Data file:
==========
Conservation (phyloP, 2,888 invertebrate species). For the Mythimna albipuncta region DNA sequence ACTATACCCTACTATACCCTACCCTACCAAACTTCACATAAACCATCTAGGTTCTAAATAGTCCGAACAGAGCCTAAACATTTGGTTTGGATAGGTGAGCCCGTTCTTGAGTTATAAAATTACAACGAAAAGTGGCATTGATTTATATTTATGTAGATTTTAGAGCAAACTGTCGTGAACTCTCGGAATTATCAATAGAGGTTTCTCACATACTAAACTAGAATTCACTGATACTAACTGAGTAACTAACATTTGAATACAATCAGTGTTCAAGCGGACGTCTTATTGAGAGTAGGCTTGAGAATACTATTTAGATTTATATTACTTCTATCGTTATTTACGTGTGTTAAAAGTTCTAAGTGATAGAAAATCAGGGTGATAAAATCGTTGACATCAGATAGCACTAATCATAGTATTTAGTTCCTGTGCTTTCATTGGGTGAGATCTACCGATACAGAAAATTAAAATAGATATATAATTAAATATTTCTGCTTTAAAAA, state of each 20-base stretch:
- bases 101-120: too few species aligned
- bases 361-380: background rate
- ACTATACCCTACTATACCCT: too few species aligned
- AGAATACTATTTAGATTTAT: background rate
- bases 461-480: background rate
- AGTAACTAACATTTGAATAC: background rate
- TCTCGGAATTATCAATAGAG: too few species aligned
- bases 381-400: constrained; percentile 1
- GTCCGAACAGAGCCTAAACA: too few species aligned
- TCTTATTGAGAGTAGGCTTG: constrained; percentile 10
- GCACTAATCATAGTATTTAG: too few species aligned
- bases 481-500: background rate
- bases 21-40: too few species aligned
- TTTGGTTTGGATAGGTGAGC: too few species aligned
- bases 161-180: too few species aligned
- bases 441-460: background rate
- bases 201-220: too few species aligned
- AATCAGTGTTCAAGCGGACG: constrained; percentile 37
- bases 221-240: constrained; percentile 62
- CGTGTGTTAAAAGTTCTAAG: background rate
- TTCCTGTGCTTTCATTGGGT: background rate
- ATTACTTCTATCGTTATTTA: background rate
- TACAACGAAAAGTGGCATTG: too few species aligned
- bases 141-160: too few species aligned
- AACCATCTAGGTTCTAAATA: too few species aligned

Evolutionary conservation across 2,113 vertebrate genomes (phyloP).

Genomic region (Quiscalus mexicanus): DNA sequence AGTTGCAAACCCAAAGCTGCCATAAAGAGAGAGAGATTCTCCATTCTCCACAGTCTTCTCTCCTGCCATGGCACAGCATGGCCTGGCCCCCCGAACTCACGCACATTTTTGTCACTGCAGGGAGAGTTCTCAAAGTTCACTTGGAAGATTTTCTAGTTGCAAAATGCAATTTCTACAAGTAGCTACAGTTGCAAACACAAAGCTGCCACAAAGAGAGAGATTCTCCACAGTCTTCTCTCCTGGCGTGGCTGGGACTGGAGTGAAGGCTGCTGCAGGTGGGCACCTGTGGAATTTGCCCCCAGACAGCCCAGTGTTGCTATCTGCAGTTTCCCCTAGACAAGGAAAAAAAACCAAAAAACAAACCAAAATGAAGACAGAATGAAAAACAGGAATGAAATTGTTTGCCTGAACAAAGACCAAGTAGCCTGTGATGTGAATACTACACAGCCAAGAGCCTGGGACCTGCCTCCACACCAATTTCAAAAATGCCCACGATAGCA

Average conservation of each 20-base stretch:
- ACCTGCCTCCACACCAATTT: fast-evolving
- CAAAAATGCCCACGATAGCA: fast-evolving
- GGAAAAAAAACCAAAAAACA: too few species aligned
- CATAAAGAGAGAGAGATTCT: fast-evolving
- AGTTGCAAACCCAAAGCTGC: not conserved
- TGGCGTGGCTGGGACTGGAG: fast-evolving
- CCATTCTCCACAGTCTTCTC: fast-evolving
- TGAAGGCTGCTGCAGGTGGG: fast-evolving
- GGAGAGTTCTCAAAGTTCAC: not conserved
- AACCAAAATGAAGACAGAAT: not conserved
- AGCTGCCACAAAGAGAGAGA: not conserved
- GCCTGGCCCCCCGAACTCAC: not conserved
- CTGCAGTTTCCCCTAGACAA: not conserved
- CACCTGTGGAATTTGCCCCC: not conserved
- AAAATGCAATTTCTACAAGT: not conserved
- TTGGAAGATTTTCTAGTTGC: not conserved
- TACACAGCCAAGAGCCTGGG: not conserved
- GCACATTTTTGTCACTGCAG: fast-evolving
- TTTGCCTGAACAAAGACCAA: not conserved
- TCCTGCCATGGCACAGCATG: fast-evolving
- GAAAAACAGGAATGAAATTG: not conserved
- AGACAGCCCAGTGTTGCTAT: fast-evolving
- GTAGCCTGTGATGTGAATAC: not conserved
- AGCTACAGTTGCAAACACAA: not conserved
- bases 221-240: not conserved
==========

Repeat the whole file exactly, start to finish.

Conservation (phyloP, 2,888 invertebrate species). For the Mythimna albipuncta region DNA sequence ACTATACCCTACTATACCCTACCCTACCAAACTTCACATAAACCATCTAGGTTCTAAATAGTCCGAACAGAGCCTAAACATTTGGTTTGGATAGGTGAGCCCGTTCTTGAGTTATAAAATTACAACGAAAAGTGGCATTGATTTATATTTATGTAGATTTTAGAGCAAACTGTCGTGAACTCTCGGAATTATCAATAGAGGTTTCTCACATACTAAACTAGAATTCACTGATACTAACTGAGTAACTAACATTTGAATACAATCAGTGTTCAAGCGGACGTCTTATTGAGAGTAGGCTTGAGAATACTATTTAGATTTATATTACTTCTATCGTTATTTACGTGTGTTAAAAGTTCTAAGTGATAGAAAATCAGGGTGATAAAATCGTTGACATCAGATAGCACTAATCATAGTATTTAGTTCCTGTGCTTTCATTGGGTGAGATCTACCGATACAGAAAATTAAAATAGATATATAATTAAATATTTCTGCTTTAAAAA, state of each 20-base stretch:
- bases 101-120: too few species aligned
- bases 361-380: background rate
- ACTATACCCTACTATACCCT: too few species aligned
- AGAATACTATTTAGATTTAT: background rate
- bases 461-480: background rate
- AGTAACTAACATTTGAATAC: background rate
- TCTCGGAATTATCAATAGAG: too few species aligned
- bases 381-400: constrained; percentile 1
- GTCCGAACAGAGCCTAAACA: too few species aligned
- TCTTATTGAGAGTAGGCTTG: constrained; percentile 10
- GCACTAATCATAGTATTTAG: too few species aligned
- bases 481-500: background rate
- bases 21-40: too few species aligned
- TTTGGTTTGGATAGGTGAGC: too few species aligned
- bases 161-180: too few species aligned
- bases 441-460: background rate
- bases 201-220: too few species aligned
- AATCAGTGTTCAAGCGGACG: constrained; percentile 37
- bases 221-240: constrained; percentile 62
- CGTGTGTTAAAAGTTCTAAG: background rate
- TTCCTGTGCTTTCATTGGGT: background rate
- ATTACTTCTATCGTTATTTA: background rate
- TACAACGAAAAGTGGCATTG: too few species aligned
- bases 141-160: too few species aligned
- AACCATCTAGGTTCTAAATA: too few species aligned

Evolutionary conservation across 2,113 vertebrate genomes (phyloP).

Genomic region (Quiscalus mexicanus): DNA sequence AGTTGCAAACCCAAAGCTGCCATAAAGAGAGAGAGATTCTCCATTCTCCACAGTCTTCTCTCCTGCCATGGCACAGCATGGCCTGGCCCCCCGAACTCACGCACATTTTTGTCACTGCAGGGAGAGTTCTCAAAGTTCACTTGGAAGATTTTCTAGTTGCAAAATGCAATTTCTACAAGTAGCTACAGTTGCAAACACAAAGCTGCCACAAAGAGAGAGATTCTCCACAGTCTTCTCTCCTGGCGTGGCTGGGACTGGAGTGAAGGCTGCTGCAGGTGGGCACCTGTGGAATTTGCCCCCAGACAGCCCAGTGTTGCTATCTGCAGTTTCCCCTAGACAAGGAAAAAAAACCAAAAAACAAACCAAAATGAAGACAGAATGAAAAACAGGAATGAAATTGTTTGCCTGAACAAAGACCAAGTAGCCTGTGATGTGAATACTACACAGCCAAGAGCCTGGGACCTGCCTCCACACCAATTTCAAAAATGCCCACGATAGCA

Average conservation of each 20-base stretch:
- ACCTGCCTCCACACCAATTT: fast-evolving
- CAAAAATGCCCACGATAGCA: fast-evolving
- GGAAAAAAAACCAAAAAACA: too few species aligned
- CATAAAGAGAGAGAGATTCT: fast-evolving
- AGTTGCAAACCCAAAGCTGC: not conserved
- TGGCGTGGCTGGGACTGGAG: fast-evolving
- CCATTCTCCACAGTCTTCTC: fast-evolving
- TGAAGGCTGCTGCAGGTGGG: fast-evolving
- GGAGAGTTCTCAAAGTTCAC: not conserved
- AACCAAAATGAAGACAGAAT: not conserved
- AGCTGCCACAAAGAGAGAGA: not conserved
- GCCTGGCCCCCCGAACTCAC: not conserved
- CTGCAGTTTCCCCTAGACAA: not conserved
- CACCTGTGGAATTTGCCCCC: not conserved
- AAAATGCAATTTCTACAAGT: not conserved
- TTGGAAGATTTTCTAGTTGC: not conserved
- TACACAGCCAAGAGCCTGGG: not conserved
- GCACATTTTTGTCACTGCAG: fast-evolving
- TTTGCCTGAACAAAGACCAA: not conserved
- TCCTGCCATGGCACAGCATG: fast-evolving
- GAAAAACAGGAATGAAATTG: not conserved
- AGACAGCCCAGTGTTGCTAT: fast-evolving
- GTAGCCTGTGATGTGAATAC: not conserved
- AGCTACAGTTGCAAACACAA: not conserved
- bases 221-240: not conserved